Google, in a series of really interesting acquisitions and investments, is well on its way to fundamentally redefining the mobile landscape, how you market in it, and what the mobile experience may be.
Today's announcement in the WSJ regarding Google's mobile search rollout is a BIG one:
"Google Inc. is developing a new search service for cellphones that will help consumers find and buy ringtones, games and other mobile content...Google already offers cellphone users a version of its popular engine for searching the Web. Now the company wants to go beyond just looking up Web pages, effectively becoming a gateway for finding and paying for mobile media content."
Mobile Carriers in the US have fought hard to own their mobile experiences - remember all the hubbub they raised about number portability? They also own the storefront on your handset called the 'deck'. It's possible to buy "off-deck" programming, but the carriers don't do anything to make it easy. If Google can make it easier to find and buy off-deck content, the carriers' walled gardens are little more than mobile Maginot lines, outflanked by tactics they didn't expect.
But Google's been up to more than that! Dig a bit back, and we see that In 2007 alone, they've picked up:
GrandCentral, "a company that lets you keep one telephone number as you move from home to home or job to job".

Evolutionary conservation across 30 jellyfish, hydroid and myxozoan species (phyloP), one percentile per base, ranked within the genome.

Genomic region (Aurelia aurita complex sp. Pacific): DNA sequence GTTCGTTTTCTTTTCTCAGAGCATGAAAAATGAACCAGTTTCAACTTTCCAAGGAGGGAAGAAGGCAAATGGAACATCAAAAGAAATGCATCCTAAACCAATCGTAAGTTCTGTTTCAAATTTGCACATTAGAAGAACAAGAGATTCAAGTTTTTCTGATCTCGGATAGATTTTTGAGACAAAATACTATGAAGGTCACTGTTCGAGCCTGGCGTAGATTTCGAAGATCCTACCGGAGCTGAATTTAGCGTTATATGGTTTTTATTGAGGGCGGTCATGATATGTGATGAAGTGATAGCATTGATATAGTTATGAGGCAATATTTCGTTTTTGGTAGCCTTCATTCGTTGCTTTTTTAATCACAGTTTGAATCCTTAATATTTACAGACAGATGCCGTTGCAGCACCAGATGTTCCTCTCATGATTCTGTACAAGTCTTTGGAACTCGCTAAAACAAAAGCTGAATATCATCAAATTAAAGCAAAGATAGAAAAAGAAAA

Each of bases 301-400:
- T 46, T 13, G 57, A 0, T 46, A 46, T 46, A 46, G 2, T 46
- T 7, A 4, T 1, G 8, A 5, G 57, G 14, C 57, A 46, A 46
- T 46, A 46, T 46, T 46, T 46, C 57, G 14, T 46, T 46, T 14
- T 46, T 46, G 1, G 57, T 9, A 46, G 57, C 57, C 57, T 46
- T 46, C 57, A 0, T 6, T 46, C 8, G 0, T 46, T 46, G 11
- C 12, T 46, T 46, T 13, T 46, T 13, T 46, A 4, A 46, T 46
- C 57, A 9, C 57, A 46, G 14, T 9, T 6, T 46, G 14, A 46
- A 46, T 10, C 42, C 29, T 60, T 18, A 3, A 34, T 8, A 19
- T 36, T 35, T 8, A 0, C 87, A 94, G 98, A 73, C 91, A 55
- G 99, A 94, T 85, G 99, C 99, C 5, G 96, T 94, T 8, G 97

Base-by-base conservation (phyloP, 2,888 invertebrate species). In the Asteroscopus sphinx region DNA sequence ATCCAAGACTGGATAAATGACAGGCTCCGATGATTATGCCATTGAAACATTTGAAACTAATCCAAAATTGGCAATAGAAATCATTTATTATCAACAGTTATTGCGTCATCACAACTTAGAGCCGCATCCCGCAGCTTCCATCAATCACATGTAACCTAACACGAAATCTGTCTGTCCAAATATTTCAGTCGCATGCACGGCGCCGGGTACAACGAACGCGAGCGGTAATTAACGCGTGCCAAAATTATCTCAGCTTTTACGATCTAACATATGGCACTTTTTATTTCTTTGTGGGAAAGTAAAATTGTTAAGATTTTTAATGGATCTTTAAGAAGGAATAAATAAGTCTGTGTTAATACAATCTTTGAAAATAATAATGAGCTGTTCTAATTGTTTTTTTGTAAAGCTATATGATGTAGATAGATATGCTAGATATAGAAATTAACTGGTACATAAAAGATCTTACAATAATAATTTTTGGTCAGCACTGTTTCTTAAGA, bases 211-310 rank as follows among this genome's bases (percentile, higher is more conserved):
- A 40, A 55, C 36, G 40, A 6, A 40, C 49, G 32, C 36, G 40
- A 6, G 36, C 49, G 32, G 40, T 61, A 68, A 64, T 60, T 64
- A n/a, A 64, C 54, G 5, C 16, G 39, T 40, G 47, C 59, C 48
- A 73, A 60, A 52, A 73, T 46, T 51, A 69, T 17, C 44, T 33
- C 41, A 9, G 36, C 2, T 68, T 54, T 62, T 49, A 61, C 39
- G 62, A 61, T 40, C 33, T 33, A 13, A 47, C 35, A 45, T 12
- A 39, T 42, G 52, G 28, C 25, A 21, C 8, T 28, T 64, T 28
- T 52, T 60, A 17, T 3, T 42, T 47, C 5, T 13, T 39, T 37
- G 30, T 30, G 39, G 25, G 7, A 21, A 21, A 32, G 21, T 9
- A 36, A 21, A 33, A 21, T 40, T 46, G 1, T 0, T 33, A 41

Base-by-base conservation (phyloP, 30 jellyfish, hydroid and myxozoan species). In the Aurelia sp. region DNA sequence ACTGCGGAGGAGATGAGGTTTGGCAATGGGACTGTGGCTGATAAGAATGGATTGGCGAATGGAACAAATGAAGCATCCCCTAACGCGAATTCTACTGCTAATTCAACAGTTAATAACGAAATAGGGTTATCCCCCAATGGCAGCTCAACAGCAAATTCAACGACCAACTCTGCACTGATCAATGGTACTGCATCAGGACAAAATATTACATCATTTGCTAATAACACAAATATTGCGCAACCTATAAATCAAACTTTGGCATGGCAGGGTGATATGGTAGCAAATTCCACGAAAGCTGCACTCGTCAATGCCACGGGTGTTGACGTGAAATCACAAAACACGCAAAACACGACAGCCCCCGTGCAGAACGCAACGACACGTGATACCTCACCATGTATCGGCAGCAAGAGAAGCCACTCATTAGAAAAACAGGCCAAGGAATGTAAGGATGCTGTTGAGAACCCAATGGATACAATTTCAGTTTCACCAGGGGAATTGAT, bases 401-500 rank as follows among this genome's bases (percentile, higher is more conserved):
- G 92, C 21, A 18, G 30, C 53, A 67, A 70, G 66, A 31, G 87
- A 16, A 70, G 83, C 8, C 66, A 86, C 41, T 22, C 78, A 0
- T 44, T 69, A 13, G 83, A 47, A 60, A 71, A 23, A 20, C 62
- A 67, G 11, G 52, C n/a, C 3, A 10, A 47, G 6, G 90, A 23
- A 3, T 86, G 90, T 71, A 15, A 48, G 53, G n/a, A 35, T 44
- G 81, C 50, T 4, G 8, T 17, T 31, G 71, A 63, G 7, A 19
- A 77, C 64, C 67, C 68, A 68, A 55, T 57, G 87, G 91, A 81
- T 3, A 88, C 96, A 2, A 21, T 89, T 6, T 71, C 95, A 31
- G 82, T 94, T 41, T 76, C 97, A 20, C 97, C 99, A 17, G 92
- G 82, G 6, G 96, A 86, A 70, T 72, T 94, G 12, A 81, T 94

Neven Vision - which offers "image-driven mobile marketing services, visual mobile search, comparison shopping and m-commerce, enhanced photo messaging, secure data access and field identity verification." Yummy. Easy uses? Snap a shot of a product in a store with your mobile, have it spit out cheaper alternatives and directions.
Back in 2005, Google picked up Android. Who the heck is Android? Well, it's founder, who invented the Danger hiptop computer experience, said "there was tremendous potential in developing smarter mobile devices that are more aware of its owner's location and preferences. "If people are smart, that information starts getting aggregated into consumer products"
One blogger notes saracastically, "Wow, just what I've always wanted: Google now will be able to pin a more-or-less permanent UID [user ID] to my Internet activity as my online usage starts to migrate more and more from my laptop onto my mobile phone."
They know who you are, anywhere.
Here's a pretty good list of the full moves, courtesy of Christa Quarles:
Why all the ruckus? Why does Google care?
Thomas Weisel research analyst Christa Quarles, in a paper on Google's moves cited by ZDNet's Dan Farber, Larry Dignan and David Berlind, notes:
"Google's best opportunity is in the mobile market... Google's text ads are well suited to the mobile market; the market is still in flux; and Google's Web users are likely to use the company's software on the road. Yahoo is shaping up to be a major competitor, but if Quarles is right mobile market share may mirror search market share."
The ZDNet crew goes on to state:
"We believe mobile internet advertising should develop faster than PC internet ads, however, precisely because we already have a precedent and the expansion should be much more global in nature. In addition, should Google achieve similar dominance in mobile that it has achieved in PC-based online advertising (we estimate 45% of every online ad dollar will go through Google’s system in 2008), the contribution to revenues could be meaningful. Getting even 10% of the mobile advertising market in 2011 would make mobile a larger contributor (on a net revenue basis) than Google’s entire affiliate business today."
Follow the money. Now that it's mobile, it should be even easier. :)